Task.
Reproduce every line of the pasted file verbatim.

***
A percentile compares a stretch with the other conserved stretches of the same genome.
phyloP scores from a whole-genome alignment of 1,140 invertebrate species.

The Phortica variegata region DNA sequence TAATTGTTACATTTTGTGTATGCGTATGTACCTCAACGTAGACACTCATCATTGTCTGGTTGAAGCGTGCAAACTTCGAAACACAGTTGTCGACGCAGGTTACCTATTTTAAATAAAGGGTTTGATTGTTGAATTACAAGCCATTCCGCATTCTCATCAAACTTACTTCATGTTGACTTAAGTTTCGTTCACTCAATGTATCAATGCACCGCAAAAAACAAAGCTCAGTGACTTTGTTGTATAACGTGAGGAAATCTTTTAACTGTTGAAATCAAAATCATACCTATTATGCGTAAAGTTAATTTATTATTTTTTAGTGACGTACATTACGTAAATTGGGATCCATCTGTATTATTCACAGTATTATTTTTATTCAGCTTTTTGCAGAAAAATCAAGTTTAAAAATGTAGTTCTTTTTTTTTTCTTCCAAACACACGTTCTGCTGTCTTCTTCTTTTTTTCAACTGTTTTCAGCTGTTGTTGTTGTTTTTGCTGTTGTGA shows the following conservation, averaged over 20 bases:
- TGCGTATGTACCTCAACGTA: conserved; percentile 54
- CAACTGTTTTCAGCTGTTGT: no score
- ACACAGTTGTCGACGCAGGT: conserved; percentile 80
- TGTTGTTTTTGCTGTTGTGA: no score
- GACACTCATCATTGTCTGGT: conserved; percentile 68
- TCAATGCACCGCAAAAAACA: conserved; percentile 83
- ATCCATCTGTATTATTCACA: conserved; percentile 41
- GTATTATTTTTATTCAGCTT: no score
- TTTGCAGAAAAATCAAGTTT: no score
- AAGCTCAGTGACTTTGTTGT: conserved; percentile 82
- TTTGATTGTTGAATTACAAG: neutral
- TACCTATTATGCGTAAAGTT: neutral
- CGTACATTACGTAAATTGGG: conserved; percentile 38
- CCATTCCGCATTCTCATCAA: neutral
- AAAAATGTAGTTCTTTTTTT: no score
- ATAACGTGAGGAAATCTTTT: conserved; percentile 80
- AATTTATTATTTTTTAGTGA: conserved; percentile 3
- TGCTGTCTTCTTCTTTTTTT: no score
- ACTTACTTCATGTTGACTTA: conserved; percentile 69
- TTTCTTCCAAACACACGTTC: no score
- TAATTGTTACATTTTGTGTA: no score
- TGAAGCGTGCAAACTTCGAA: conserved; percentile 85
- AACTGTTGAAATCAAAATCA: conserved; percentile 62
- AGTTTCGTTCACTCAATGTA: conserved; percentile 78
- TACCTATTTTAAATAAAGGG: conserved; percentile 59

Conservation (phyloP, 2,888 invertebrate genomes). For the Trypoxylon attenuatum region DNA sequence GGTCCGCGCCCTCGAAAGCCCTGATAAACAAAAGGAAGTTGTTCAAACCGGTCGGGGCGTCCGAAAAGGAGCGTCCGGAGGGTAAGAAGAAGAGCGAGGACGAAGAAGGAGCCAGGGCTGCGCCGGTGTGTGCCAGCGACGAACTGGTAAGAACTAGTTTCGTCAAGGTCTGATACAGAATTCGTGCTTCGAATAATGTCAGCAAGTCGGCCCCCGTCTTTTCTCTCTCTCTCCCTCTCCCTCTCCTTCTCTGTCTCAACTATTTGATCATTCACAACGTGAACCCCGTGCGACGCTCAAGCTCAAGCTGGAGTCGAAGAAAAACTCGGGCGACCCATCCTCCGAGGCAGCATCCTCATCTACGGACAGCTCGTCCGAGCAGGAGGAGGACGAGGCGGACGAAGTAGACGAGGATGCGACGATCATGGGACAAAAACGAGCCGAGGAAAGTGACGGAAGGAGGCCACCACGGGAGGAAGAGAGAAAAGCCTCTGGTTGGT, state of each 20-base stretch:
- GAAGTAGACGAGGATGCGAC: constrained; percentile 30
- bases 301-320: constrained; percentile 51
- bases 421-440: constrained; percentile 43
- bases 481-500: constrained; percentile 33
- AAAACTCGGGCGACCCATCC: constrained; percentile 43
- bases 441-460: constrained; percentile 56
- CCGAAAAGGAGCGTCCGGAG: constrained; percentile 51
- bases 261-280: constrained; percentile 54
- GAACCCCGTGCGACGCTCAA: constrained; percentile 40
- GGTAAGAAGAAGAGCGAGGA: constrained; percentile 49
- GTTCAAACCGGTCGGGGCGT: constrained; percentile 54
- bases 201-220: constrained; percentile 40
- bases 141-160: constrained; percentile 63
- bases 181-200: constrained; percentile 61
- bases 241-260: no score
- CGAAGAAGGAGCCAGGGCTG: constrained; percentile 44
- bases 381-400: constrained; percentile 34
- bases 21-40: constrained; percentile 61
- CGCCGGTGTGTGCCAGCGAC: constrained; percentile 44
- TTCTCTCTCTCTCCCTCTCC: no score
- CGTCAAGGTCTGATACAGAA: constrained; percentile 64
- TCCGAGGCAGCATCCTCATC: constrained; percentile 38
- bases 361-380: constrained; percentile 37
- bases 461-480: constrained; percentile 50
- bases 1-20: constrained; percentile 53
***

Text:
A percentile compares a stretch with the other conserved stretches of the same genome.
phyloP scores from a whole-genome alignment of 1,140 invertebrate species.

The Phortica variegata region DNA sequence TAATTGTTACATTTTGTGTATGCGTATGTACCTCAACGTAGACACTCATCATTGTCTGGTTGAAGCGTGCAAACTTCGAAACACAGTTGTCGACGCAGGTTACCTATTTTAAATAAAGGGTTTGATTGTTGAATTACAAGCCATTCCGCATTCTCATCAAACTTACTTCATGTTGACTTAAGTTTCGTTCACTCAATGTATCAATGCACCGCAAAAAACAAAGCTCAGTGACTTTGTTGTATAACGTGAGGAAATCTTTTAACTGTTGAAATCAAAATCATACCTATTATGCGTAAAGTTAATTTATTATTTTTTAGTGACGTACATTACGTAAATTGGGATCCATCTGTATTATTCACAGTATTATTTTTATTCAGCTTTTTGCAGAAAAATCAAGTTTAAAAATGTAGTTCTTTTTTTTTTCTTCCAAACACACGTTCTGCTGTCTTCTTCTTTTTTTCAACTGTTTTCAGCTGTTGTTGTTGTTTTTGCTGTTGTGA shows the following conservation, averaged over 20 bases:
- TGCGTATGTACCTCAACGTA: conserved; percentile 54
- CAACTGTTTTCAGCTGTTGT: no score
- ACACAGTTGTCGACGCAGGT: conserved; percentile 80
- TGTTGTTTTTGCTGTTGTGA: no score
- GACACTCATCATTGTCTGGT: conserved; percentile 68
- TCAATGCACCGCAAAAAACA: conserved; percentile 83
- ATCCATCTGTATTATTCACA: conserved; percentile 41
- GTATTATTTTTATTCAGCTT: no score
- TTTGCAGAAAAATCAAGTTT: no score
- AAGCTCAGTGACTTTGTTGT: conserved; percentile 82
- TTTGATTGTTGAATTACAAG: neutral
- TACCTATTATGCGTAAAGTT: neutral
- CGTACATTACGTAAATTGGG: conserved; percentile 38
- CCATTCCGCATTCTCATCAA: neutral
- AAAAATGTAGTTCTTTTTTT: no score
- ATAACGTGAGGAAATCTTTT: conserved; percentile 80
- AATTTATTATTTTTTAGTGA: conserved; percentile 3
- TGCTGTCTTCTTCTTTTTTT: no score
- ACTTACTTCATGTTGACTTA: conserved; percentile 69
- TTTCTTCCAAACACACGTTC: no score
- TAATTGTTACATTTTGTGTA: no score
- TGAAGCGTGCAAACTTCGAA: conserved; percentile 85
- AACTGTTGAAATCAAAATCA: conserved; percentile 62
- AGTTTCGTTCACTCAATGTA: conserved; percentile 78
- TACCTATTTTAAATAAAGGG: conserved; percentile 59

Conservation (phyloP, 2,888 invertebrate genomes). For the Trypoxylon attenuatum region DNA sequence GGTCCGCGCCCTCGAAAGCCCTGATAAACAAAAGGAAGTTGTTCAAACCGGTCGGGGCGTCCGAAAAGGAGCGTCCGGAGGGTAAGAAGAAGAGCGAGGACGAAGAAGGAGCCAGGGCTGCGCCGGTGTGTGCCAGCGACGAACTGGTAAGAACTAGTTTCGTCAAGGTCTGATACAGAATTCGTGCTTCGAATAATGTCAGCAAGTCGGCCCCCGTCTTTTCTCTCTCTCTCCCTCTCCCTCTCCTTCTCTGTCTCAACTATTTGATCATTCACAACGTGAACCCCGTGCGACGCTCAAGCTCAAGCTGGAGTCGAAGAAAAACTCGGGCGACCCATCCTCCGAGGCAGCATCCTCATCTACGGACAGCTCGTCCGAGCAGGAGGAGGACGAGGCGGACGAAGTAGACGAGGATGCGACGATCATGGGACAAAAACGAGCCGAGGAAAGTGACGGAAGGAGGCCACCACGGGAGGAAGAGAGAAAAGCCTCTGGTTGGT, state of each 20-base stretch:
- GAAGTAGACGAGGATGCGAC: constrained; percentile 30
- bases 301-320: constrained; percentile 51
- bases 421-440: constrained; percentile 43
- bases 481-500: constrained; percentile 33
- AAAACTCGGGCGACCCATCC: constrained; percentile 43
- bases 441-460: constrained; percentile 56
- CCGAAAAGGAGCGTCCGGAG: constrained; percentile 51
- bases 261-280: constrained; percentile 54
- GAACCCCGTGCGACGCTCAA: constrained; percentile 40
- GGTAAGAAGAAGAGCGAGGA: constrained; percentile 49
- GTTCAAACCGGTCGGGGCGT: constrained; percentile 54
- bases 201-220: constrained; percentile 40
- bases 141-160: constrained; percentile 63
- bases 181-200: constrained; percentile 61
- bases 241-260: no score
- CGAAGAAGGAGCCAGGGCTG: constrained; percentile 44
- bases 381-400: constrained; percentile 34
- bases 21-40: constrained; percentile 61
- CGCCGGTGTGTGCCAGCGAC: constrained; percentile 44
- TTCTCTCTCTCTCCCTCTCC: no score
- CGTCAAGGTCTGATACAGAA: constrained; percentile 64
- TCCGAGGCAGCATCCTCATC: constrained; percentile 38
- bases 361-380: constrained; percentile 37
- bases 461-480: constrained; percentile 50
- bases 1-20: constrained; percentile 53